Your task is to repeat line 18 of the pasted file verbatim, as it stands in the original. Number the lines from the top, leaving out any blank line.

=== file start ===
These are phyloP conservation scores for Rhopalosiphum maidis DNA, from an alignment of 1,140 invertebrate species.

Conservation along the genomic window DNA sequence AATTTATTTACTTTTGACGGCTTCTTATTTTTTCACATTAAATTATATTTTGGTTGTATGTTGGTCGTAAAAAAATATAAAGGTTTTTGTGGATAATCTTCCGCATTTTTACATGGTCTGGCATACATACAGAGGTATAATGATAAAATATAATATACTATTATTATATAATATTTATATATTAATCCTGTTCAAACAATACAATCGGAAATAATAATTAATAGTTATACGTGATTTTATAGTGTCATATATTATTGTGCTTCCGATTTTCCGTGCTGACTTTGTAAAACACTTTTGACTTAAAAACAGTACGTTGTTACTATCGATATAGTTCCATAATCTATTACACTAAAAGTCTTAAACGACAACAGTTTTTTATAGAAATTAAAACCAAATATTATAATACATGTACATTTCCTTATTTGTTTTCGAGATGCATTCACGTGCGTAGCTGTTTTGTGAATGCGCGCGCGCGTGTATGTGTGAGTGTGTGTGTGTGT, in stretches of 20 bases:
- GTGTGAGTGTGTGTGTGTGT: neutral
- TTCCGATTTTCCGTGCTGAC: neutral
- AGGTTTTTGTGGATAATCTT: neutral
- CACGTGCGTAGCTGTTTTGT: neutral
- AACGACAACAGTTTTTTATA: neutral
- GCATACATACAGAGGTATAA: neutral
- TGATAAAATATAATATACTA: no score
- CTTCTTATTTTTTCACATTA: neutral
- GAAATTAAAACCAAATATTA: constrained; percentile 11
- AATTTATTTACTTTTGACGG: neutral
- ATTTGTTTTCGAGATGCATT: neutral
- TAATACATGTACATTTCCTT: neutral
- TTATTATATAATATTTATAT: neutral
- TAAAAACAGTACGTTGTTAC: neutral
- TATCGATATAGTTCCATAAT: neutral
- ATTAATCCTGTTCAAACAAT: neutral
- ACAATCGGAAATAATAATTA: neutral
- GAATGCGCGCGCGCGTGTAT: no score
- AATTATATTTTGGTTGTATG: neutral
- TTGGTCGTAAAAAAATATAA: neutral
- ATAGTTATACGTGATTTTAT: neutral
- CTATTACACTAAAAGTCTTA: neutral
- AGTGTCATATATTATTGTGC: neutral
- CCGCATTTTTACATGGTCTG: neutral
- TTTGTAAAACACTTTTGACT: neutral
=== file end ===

- ATTAATCCTGTTCAAACAAT: neutral